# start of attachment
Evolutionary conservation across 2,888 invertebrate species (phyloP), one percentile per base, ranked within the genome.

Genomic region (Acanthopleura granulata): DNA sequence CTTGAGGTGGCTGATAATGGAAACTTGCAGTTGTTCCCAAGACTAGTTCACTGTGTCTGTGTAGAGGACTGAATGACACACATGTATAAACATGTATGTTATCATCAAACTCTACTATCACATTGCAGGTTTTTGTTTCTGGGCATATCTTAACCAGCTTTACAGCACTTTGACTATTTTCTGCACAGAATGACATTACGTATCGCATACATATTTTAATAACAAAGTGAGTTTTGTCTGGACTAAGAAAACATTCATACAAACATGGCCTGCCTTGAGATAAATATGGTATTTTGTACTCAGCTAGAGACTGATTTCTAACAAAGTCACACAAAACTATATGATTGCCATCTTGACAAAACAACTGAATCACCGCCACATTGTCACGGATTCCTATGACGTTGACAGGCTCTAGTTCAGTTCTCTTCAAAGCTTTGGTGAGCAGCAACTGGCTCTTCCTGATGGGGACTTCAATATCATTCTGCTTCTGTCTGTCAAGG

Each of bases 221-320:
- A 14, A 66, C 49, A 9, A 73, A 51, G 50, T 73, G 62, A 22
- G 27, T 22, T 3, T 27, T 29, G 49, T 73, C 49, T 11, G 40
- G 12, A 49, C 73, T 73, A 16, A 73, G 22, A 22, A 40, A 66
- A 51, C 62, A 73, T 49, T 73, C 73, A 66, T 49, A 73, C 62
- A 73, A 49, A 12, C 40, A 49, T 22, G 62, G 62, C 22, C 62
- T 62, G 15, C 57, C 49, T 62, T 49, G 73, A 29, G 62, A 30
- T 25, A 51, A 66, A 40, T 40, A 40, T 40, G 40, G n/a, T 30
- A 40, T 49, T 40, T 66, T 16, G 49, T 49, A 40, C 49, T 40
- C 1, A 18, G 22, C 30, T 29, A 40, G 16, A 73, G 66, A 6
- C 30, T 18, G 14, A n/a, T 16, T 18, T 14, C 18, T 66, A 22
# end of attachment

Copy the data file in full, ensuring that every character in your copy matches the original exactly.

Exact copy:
Evolutionary conservation across 2,888 invertebrate species (phyloP), one percentile per base, ranked within the genome.

Genomic region (Acanthopleura granulata): DNA sequence CTTGAGGTGGCTGATAATGGAAACTTGCAGTTGTTCCCAAGACTAGTTCACTGTGTCTGTGTAGAGGACTGAATGACACACATGTATAAACATGTATGTTATCATCAAACTCTACTATCACATTGCAGGTTTTTGTTTCTGGGCATATCTTAACCAGCTTTACAGCACTTTGACTATTTTCTGCACAGAATGACATTACGTATCGCATACATATTTTAATAACAAAGTGAGTTTTGTCTGGACTAAGAAAACATTCATACAAACATGGCCTGCCTTGAGATAAATATGGTATTTTGTACTCAGCTAGAGACTGATTTCTAACAAAGTCACACAAAACTATATGATTGCCATCTTGACAAAACAACTGAATCACCGCCACATTGTCACGGATTCCTATGACGTTGACAGGCTCTAGTTCAGTTCTCTTCAAAGCTTTGGTGAGCAGCAACTGGCTCTTCCTGATGGGGACTTCAATATCATTCTGCTTCTGTCTGTCAAGG

Each of bases 221-320:
- A 14, A 66, C 49, A 9, A 73, A 51, G 50, T 73, G 62, A 22
- G 27, T 22, T 3, T 27, T 29, G 49, T 73, C 49, T 11, G 40
- G 12, A 49, C 73, T 73, A 16, A 73, G 22, A 22, A 40, A 66
- A 51, C 62, A 73, T 49, T 73, C 73, A 66, T 49, A 73, C 62
- A 73, A 49, A 12, C 40, A 49, T 22, G 62, G 62, C 22, C 62
- T 62, G 15, C 57, C 49, T 62, T 49, G 73, A 29, G 62, A 30
- T 25, A 51, A 66, A 40, T 40, A 40, T 40, G 40, G n/a, T 30
- A 40, T 49, T 40, T 66, T 16, G 49, T 49, A 40, C 49, T 40
- C 1, A 18, G 22, C 30, T 29, A 40, G 16, A 73, G 66, A 6
- C 30, T 18, G 14, A n/a, T 16, T 18, T 14, C 18, T 66, A 22